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How to Build a Custom Entry Door with Insulated Glass Panel - Part 4 of 4

Building an exterior or interior door for your home doesn't have to be an intimidating process. In this four-part series, "Building an Entry Door," we show you how to prepare the lumber, mill the workpieces to final size (Part 1), create the rail and stile joinery for the door frame (Part 2), and assemble the frame with drawbore joinery (Part 3). In this last installment, you'll learn how to sand and paint the door. Finally, you'll install the hinges and knob assembly before hanging the door in the jamb.

Completed entry door

Part 4 - Final Details

Before installing the glass, I painted the door with an exterior latex primer/paint. For a smooth finish, I sprayed the paint using the Earlex 5500 SprayStation. The Earlex 5500 is a complete, self-contained spray system. It's a great choice if you don't have an air compressor and filter system in your shop. The 5500 comes with a 2mm tip that is perfect for spraying paint.

Checking viscosity of paint Checking and adjusting the viscosity of your finish in preparation for spraying is easy. A viscosity cup and stopwatch (or timer) are all you need.

Getting good results with a spray gun requires having the finish at the right viscosity. The included viscosity cup makes this easy. The cup is submerged in the paint or finish. Lifting the cup out, start a stopwatch when the top of the cup breaks the surface. When the stream at the bottom of the cup breaks, stop the timer. This gives you an indication of the viscosity. You'll most likely need to thin the paint until the viscosity matches the recommendations in the Earlex instructions.

Sparying paint on door Spraying a finish is a great way to get a smooth, even coat.

Once the paint is thinned and thoroughly mixed, setting up and spraying the paint is even easier. There's only one control on the Earlex gun so if you're not getting enough paint to spray, adjust the knob out. If the volume of paint exiting the tip is too much, adjust the knob inward.

When spraying, keep the gun a consistent distance from the door as you make overlapping passes. If you've never used a spray gun before, it's a good idea to practice on a large piece of cardboard first. Overlap each pass by 50% and don't be tempted to go back over thin spots. This could cause runs, drips, and sags. Instead, let the thin coat of finish dry and then apply another coat.

After allowing the paint to dry overnight, it's time to install the glass panel. To hold the glass panel in place, I made glass stop by routing a bead profile on the edge of a wide blank using a 1/4" radius roundover and beading router bit. I ripped the bead free on the table saw. I think this little touch adds an extra level of detail you wouldn't find on a standard door. I primed and painted the glass stop before installation. Before installing the glass I cut the glass stop to length, mitering the ends, and testing their fit in the rabbeted opening in the door frame.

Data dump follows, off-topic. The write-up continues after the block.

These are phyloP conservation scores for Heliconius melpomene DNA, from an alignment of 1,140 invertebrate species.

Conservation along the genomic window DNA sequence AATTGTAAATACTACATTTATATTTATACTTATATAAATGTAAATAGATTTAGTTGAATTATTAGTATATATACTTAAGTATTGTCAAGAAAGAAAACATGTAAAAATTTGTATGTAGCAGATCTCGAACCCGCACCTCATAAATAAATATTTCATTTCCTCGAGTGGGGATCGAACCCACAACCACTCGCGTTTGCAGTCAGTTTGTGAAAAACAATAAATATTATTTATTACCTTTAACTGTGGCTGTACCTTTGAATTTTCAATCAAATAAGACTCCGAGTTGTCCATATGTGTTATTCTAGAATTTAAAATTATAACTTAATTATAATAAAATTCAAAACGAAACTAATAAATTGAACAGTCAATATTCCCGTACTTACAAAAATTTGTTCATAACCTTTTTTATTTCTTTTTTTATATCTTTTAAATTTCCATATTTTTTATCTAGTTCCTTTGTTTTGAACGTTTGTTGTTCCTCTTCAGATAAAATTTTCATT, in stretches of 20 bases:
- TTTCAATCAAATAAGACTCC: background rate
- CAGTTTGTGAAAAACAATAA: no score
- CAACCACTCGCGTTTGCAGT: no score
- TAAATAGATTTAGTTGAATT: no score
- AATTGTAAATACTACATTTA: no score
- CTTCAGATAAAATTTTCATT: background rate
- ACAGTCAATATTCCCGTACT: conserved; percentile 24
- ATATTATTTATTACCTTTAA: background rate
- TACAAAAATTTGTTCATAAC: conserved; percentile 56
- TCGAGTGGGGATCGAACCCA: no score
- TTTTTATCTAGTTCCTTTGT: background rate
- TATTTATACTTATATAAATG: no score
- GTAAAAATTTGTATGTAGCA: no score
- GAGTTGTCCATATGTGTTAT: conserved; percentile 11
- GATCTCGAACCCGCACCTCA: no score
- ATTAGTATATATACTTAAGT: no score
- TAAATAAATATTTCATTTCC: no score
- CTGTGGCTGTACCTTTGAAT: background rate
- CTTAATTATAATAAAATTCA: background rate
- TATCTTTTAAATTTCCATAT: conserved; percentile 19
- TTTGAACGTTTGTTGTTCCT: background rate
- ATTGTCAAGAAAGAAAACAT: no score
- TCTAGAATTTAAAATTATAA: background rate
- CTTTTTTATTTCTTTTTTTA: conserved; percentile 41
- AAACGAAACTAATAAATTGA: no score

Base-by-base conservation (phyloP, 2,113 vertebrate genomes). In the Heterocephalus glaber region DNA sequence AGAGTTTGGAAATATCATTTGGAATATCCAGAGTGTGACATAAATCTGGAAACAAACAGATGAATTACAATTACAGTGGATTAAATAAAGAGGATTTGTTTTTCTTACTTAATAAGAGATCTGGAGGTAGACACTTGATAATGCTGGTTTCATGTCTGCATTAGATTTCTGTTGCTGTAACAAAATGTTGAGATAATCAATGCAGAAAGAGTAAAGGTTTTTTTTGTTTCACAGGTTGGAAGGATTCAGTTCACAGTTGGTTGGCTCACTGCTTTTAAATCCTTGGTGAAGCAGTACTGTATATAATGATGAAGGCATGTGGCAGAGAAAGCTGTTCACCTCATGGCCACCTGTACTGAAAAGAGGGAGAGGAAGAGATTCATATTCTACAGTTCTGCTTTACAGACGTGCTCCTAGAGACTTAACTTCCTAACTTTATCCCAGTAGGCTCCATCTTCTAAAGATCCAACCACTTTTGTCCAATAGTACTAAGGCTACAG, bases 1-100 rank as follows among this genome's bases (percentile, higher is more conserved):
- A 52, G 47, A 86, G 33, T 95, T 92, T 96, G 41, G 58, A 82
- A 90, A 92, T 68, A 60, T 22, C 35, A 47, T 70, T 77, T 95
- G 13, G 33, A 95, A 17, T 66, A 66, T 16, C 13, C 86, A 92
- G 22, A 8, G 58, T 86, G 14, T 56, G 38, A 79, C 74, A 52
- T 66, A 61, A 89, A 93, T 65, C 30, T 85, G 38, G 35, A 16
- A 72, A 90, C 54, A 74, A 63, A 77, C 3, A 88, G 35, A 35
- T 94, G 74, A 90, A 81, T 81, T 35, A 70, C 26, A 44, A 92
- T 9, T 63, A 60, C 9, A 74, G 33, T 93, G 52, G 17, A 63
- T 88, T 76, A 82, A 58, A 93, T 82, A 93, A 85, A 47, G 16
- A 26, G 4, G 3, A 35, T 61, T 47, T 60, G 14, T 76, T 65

The process for installing the glass is simple. First, lay a continuous bead of silicone caulk into the rabbet of the door frame and then gently drop the glass panel in place. The caulk seals the glass into the door, making it watertight and airtight.

A few small brads secure the strips of glass stop. This makes them relatively easy to remove and or replace if I ever need to remove or replace the glass.

All that remains is to install the door hardware, including the hinges and door knob. To mill the mortises for the hinges I use the Milescraft Door Mortise Kit (100-158). This jig includes everything you need to rout the hinge mortises for a perfect fit on both the door and door jamb.

I chose square-corner hinges so I finished the mortise with a square corner chisel. Use a self-centering drill bit to create pilot holes for the hinge screws. Self-centering bits have a conical tip that automatically aligns the bit in the screw holes of the hinge.

Using the square-corner chisel Using a square-corner chisel is an easy way to create a sharp, square corner for a hinge mortise.

Self-centering drill bit in drill. The geometry of a self-centering drill bit guarantees accurate placement of pilot holes for screws in hardware like hinges and latch plates.

I used the same methods  to locate and install the other half of the hinges into the door jam.

Hinge installed on door and jamb.

Modern doorknobs are easy to install using a door drilling jig from the home center. If you decide to go this route, the Milescraft Door Mortise Kit includes templates for installing the door latch and jamb strike plates.

Once you have all of the hardware installed, you can get a helper to assist in hanging the door in the jamb. Take a celebratory walk through the door, take a step back to admire your craftsmanship, then realize that you conquered the project of creating your own custom door.

Products Used:

101-203 7-Pc. Carbide Tipped Forstner Bit Set

100-133 iGaging Precision Marking Knife

102-521 Mirka Dust-Free Sanding System

102-168 Mirka Abranet 5" Mesh Grip Sanding Disk, 20 Pc. Assorted

101-302 Earlex HVLP Spray Station 5500

101-324 Earlex Viscosity Cup - Ford #4

100-158 Milescraft Door Mortise Kit

101-235 Squared Corner Chisel

101-032 #8 & #10 (9/64") Snappy Self Centering Bit

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